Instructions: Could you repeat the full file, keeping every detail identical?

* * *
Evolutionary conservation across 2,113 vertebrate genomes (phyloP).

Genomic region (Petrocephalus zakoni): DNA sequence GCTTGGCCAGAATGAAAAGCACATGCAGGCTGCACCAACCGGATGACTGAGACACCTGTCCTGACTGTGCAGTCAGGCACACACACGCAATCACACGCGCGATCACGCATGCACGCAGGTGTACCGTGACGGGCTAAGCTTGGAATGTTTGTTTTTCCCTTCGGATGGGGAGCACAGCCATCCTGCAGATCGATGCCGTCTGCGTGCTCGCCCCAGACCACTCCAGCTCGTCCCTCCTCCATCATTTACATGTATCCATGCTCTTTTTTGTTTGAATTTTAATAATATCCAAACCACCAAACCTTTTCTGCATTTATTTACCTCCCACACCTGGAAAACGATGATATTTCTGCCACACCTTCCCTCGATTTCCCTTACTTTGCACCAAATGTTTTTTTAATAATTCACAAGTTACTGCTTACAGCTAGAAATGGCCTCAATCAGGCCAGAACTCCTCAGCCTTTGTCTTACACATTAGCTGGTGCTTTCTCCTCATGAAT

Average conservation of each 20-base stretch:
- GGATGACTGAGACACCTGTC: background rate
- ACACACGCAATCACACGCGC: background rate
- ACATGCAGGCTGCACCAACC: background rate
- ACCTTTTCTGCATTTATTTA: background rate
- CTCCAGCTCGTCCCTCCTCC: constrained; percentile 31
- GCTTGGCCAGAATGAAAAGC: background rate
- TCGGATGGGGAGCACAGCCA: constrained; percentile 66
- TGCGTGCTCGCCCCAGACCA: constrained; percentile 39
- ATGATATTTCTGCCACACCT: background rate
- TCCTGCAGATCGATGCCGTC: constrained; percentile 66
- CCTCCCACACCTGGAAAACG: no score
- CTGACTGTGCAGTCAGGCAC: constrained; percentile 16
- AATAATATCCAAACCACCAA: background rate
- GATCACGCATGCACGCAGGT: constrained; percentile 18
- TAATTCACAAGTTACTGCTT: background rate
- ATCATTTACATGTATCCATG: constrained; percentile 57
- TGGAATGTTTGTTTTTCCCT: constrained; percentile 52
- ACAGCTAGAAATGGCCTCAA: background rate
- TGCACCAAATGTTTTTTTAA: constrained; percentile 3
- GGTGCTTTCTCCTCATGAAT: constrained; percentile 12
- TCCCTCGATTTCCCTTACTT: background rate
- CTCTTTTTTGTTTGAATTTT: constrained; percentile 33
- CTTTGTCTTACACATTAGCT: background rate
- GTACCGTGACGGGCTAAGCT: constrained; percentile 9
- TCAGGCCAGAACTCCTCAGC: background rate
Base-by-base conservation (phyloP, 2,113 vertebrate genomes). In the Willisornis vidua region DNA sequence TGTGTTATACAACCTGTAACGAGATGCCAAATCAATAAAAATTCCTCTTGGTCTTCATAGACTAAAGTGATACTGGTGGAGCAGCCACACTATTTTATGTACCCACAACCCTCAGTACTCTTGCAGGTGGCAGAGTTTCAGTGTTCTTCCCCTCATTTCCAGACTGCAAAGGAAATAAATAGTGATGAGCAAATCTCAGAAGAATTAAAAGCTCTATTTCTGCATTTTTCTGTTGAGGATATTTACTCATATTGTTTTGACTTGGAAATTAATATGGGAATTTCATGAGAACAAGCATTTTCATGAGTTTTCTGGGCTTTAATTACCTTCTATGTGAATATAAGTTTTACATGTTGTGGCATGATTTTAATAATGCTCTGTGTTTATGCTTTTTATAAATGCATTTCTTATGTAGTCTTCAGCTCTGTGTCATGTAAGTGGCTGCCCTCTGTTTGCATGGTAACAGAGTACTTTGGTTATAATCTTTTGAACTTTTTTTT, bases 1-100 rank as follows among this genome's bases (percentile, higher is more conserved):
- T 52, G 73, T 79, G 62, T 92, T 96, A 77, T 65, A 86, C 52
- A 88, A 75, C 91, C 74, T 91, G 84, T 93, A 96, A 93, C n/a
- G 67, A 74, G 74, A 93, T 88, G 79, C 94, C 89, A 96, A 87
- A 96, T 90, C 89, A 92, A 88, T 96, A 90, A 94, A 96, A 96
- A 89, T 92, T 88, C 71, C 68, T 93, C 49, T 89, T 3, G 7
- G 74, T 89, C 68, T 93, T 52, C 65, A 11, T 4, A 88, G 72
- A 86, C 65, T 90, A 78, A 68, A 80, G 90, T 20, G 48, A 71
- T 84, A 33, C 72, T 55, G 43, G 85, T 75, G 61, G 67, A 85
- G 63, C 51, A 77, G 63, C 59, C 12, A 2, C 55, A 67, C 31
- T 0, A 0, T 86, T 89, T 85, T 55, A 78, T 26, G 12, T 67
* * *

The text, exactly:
Evolutionary conservation across 2,113 vertebrate genomes (phyloP).

Genomic region (Petrocephalus zakoni): DNA sequence GCTTGGCCAGAATGAAAAGCACATGCAGGCTGCACCAACCGGATGACTGAGACACCTGTCCTGACTGTGCAGTCAGGCACACACACGCAATCACACGCGCGATCACGCATGCACGCAGGTGTACCGTGACGGGCTAAGCTTGGAATGTTTGTTTTTCCCTTCGGATGGGGAGCACAGCCATCCTGCAGATCGATGCCGTCTGCGTGCTCGCCCCAGACCACTCCAGCTCGTCCCTCCTCCATCATTTACATGTATCCATGCTCTTTTTTGTTTGAATTTTAATAATATCCAAACCACCAAACCTTTTCTGCATTTATTTACCTCCCACACCTGGAAAACGATGATATTTCTGCCACACCTTCCCTCGATTTCCCTTACTTTGCACCAAATGTTTTTTTAATAATTCACAAGTTACTGCTTACAGCTAGAAATGGCCTCAATCAGGCCAGAACTCCTCAGCCTTTGTCTTACACATTAGCTGGTGCTTTCTCCTCATGAAT

Average conservation of each 20-base stretch:
- GGATGACTGAGACACCTGTC: background rate
- ACACACGCAATCACACGCGC: background rate
- ACATGCAGGCTGCACCAACC: background rate
- ACCTTTTCTGCATTTATTTA: background rate
- CTCCAGCTCGTCCCTCCTCC: constrained; percentile 31
- GCTTGGCCAGAATGAAAAGC: background rate
- TCGGATGGGGAGCACAGCCA: constrained; percentile 66
- TGCGTGCTCGCCCCAGACCA: constrained; percentile 39
- ATGATATTTCTGCCACACCT: background rate
- TCCTGCAGATCGATGCCGTC: constrained; percentile 66
- CCTCCCACACCTGGAAAACG: no score
- CTGACTGTGCAGTCAGGCAC: constrained; percentile 16
- AATAATATCCAAACCACCAA: background rate
- GATCACGCATGCACGCAGGT: constrained; percentile 18
- TAATTCACAAGTTACTGCTT: background rate
- ATCATTTACATGTATCCATG: constrained; percentile 57
- TGGAATGTTTGTTTTTCCCT: constrained; percentile 52
- ACAGCTAGAAATGGCCTCAA: background rate
- TGCACCAAATGTTTTTTTAA: constrained; percentile 3
- GGTGCTTTCTCCTCATGAAT: constrained; percentile 12
- TCCCTCGATTTCCCTTACTT: background rate
- CTCTTTTTTGTTTGAATTTT: constrained; percentile 33
- CTTTGTCTTACACATTAGCT: background rate
- GTACCGTGACGGGCTAAGCT: constrained; percentile 9
- TCAGGCCAGAACTCCTCAGC: background rate
Base-by-base conservation (phyloP, 2,113 vertebrate genomes). In the Willisornis vidua region DNA sequence TGTGTTATACAACCTGTAACGAGATGCCAAATCAATAAAAATTCCTCTTGGTCTTCATAGACTAAAGTGATACTGGTGGAGCAGCCACACTATTTTATGTACCCACAACCCTCAGTACTCTTGCAGGTGGCAGAGTTTCAGTGTTCTTCCCCTCATTTCCAGACTGCAAAGGAAATAAATAGTGATGAGCAAATCTCAGAAGAATTAAAAGCTCTATTTCTGCATTTTTCTGTTGAGGATATTTACTCATATTGTTTTGACTTGGAAATTAATATGGGAATTTCATGAGAACAAGCATTTTCATGAGTTTTCTGGGCTTTAATTACCTTCTATGTGAATATAAGTTTTACATGTTGTGGCATGATTTTAATAATGCTCTGTGTTTATGCTTTTTATAAATGCATTTCTTATGTAGTCTTCAGCTCTGTGTCATGTAAGTGGCTGCCCTCTGTTTGCATGGTAACAGAGTACTTTGGTTATAATCTTTTGAACTTTTTTTT, bases 1-100 rank as follows among this genome's bases (percentile, higher is more conserved):
- T 52, G 73, T 79, G 62, T 92, T 96, A 77, T 65, A 86, C 52
- A 88, A 75, C 91, C 74, T 91, G 84, T 93, A 96, A 93, C n/a
- G 67, A 74, G 74, A 93, T 88, G 79, C 94, C 89, A 96, A 87
- A 96, T 90, C 89, A 92, A 88, T 96, A 90, A 94, A 96, A 96
- A 89, T 92, T 88, C 71, C 68, T 93, C 49, T 89, T 3, G 7
- G 74, T 89, C 68, T 93, T 52, C 65, A 11, T 4, A 88, G 72
- A 86, C 65, T 90, A 78, A 68, A 80, G 90, T 20, G 48, A 71
- T 84, A 33, C 72, T 55, G 43, G 85, T 75, G 61, G 67, A 85
- G 63, C 51, A 77, G 63, C 59, C 12, A 2, C 55, A 67, C 31
- T 0, A 0, T 86, T 89, T 85, T 55, A 78, T 26, G 12, T 67